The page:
The “man-basket” lowering Tim Kenna and crew member to the ice via crane to do sampling from a pressure ridge. Photo: Bill Schmoker

After our long superstation, the team went almost immediately into a dirty-ice station (ice that entrains sediment as it freezes). This ice can form in several ways: during the spring thaw when ice dams in Arctic streams force sedimented water out onto the ice, where it refreezes; during cold storms that churn up sediments in the shallow shelf regions to refreeze on the surface ice; and when shallow areas freeze solid, collecting sediment at the base, and later break away. Once the ice is formed, it moves into the Arctic circulation pattern, so identifying the source of the sediment can help us better understand the temporal and spatial nature of Arctic circulation. This type of ice has high value for Tim’s research, since short-lived radioactive isotopes are frozen into the ice with the sediments, providing a timer for the formation of the ice.

The dirty ice station was followed by an ice-algae station. Both of these entail stopping the ship and craning over two people in a “man-basket” where they can get out and sample (see image). This was followed closely by two full ice stations, where many groups went out on the ice to do their sampling; some for over 12 hours (brr). The second ice station had wind chills of -14 C.

Field time, especially in the polar regions, is expensive and limited, so while in the field it is critical to complete as much science as possible. Sleep happens later when the team is back home.

Lamont Note: As part of the Healy’s instrument package, they standardly carry a CO2 instrument from Lamont’s Taro Takahashi. This was onboard when the Healy reached the North Pole (89.997 °N). The partial pressure of CO2 (pCO2) in seawater was found to be 343.3 micro-atmospheres at the water temperature of -1.438 °C. This is about 50 micro-atmospheres below the atmospheric pCO2 of 392.7 micro-atmospheres, and indicates that the Arctic Ocean water is rapidly absorbing CO2 from the air. The measurements confirm that the Arctic Ocean is helping to slow down the accumulation of the green house gas in air and hence the climate warming.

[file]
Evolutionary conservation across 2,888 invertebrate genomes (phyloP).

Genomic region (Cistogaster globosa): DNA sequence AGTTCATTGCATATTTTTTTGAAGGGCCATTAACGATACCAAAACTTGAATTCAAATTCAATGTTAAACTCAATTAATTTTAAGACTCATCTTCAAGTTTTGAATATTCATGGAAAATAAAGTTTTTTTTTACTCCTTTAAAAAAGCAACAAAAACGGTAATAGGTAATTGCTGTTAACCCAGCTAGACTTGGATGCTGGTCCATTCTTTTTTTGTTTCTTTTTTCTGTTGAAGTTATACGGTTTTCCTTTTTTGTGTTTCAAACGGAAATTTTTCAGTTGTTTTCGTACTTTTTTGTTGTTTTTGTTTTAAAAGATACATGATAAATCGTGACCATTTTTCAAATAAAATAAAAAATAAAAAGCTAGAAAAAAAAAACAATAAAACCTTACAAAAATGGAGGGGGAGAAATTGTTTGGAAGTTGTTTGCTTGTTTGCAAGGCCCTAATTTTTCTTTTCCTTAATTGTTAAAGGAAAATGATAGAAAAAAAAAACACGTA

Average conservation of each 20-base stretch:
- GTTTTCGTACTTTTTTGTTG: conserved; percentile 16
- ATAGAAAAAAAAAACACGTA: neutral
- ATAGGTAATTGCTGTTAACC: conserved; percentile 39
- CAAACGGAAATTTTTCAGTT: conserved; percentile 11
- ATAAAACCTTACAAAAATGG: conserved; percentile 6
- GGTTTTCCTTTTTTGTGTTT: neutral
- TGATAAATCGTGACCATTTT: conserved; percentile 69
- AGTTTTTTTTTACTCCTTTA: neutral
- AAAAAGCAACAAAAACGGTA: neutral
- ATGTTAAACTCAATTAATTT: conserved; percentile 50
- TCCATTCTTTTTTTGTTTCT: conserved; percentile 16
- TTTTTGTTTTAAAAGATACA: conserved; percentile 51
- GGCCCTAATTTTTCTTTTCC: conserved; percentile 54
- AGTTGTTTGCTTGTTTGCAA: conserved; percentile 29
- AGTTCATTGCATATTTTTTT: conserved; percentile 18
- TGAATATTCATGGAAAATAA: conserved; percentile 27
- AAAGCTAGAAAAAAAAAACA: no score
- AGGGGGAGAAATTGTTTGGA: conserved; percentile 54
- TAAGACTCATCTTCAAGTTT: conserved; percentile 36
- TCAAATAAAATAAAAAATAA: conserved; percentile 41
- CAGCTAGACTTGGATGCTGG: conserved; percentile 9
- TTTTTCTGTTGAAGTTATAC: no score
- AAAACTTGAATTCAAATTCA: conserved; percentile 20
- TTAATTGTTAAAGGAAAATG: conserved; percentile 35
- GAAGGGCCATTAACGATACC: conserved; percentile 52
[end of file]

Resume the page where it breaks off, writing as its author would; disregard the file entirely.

Margie Turrin is blogging for Tim Kenna, who is reporting from the field as part of the Arctic GEOTRACES, a National Science Foundation-funded project.

For more on the GEOTRACES program, visit the website here.

Does Air Pollution Deflate Urban Bikers' Health? - Science Friday

Featured News - Fri, 09/11/2015 - 12:00
Lamont-Doherty geochemist Steven Chillrud describes his study underway that is fitting cyclists across New York with sensors to map out air quality around the city.

Award Recognizes Research on Human Distribution by Altitude - Space Ref

Featured News - Thu, 09/10/2015 - 19:40
Lamont geophysicist Chris Small has won a 2015 Golden Goose Award for his work on how human populations are distributed with respect to altitude. The award was created by a coalition of business, university, and scientific organizations.

Golden Goose Award Recognizes Research on Altitude and Human Populations - AAAS

Featured News - Thu, 09/10/2015 - 12:00
Lamont Scientist Chris Small's curiosity about altitudes where people live has led to advances in cancer research, semiconductor manufacturing, food marketing, and more.

Honoring High Achievements in Hypsographic Demography - Social Science Space

Featured News - Thu, 09/10/2015 - 12:00
Two decades ago two curious scientists from very different fields wondered how many people live at various altitudes. Aided by federal funding, their inquiries have helped in area ranging from disaster preparedness to cancer research. Focuses on research by Lamont's Chris Small.

Bicycles, Breathing and Bridges: A Toxic Trio? - WNYC

Featured News - Thu, 09/10/2015 - 12:00
WNYC talks with a member of the Bicycle Brigade, a group of cyclists helping Lamont's Steven Chillrud and Columbia Public Health's Darby Jack track the effects of pollution on riders throughout New York City.

Could Changes in Arctic Precipitation Slow Ice Sheet Loss? -

Featured News - Wed, 09/09/2015 - 12:00
A new project involving Lamont's Nicolas Young will study how rising temperatures and altered Arctic precipitation patterns could affect the Greenland Ice Sheet.

Pedaling through Pollution: Science Friday Cycles the City - WNYC

Featured News - Tue, 09/08/2015 - 12:00
Urban bicycling has many benefits, but it comes with risks, including inhaling air pollutants. Lamont-Doherty's Steven Chillrud and Columbia Health's Darby Jack set out to measure what riders are exposed to, how much actually gets into their bodies, and whether it affects riders’ health.

Global Warming Could Drive the Next Refugee Crisis - Mashable

Featured News - Tue, 09/08/2015 - 12:00
A study from Lamont-Doherty's Richard Seager found that global warming doubled to tripled the risk of a crippling drought in the Fertile Crescent as severe as the one that occurred shortly before the fighting broke out.

Failure to Act on Climate Change Could Mean an Even Bigger Refugee Crisis - Guardian

Featured News - Mon, 09/07/2015 - 12:00
Global warming does not cause the conflicts that have caused mass movement of people, but it would be wrong to say it does not contribute. Cites research by Lamont-Doherty's Richard Seager.

It’s as Clear as Mud

TRACES of Change in the Arctic - Sun, 09/06/2015 - 21:30
Core sample

Attempting to get a small sediment sample from the bottom of the Arctic. Photo: Bill Schmoker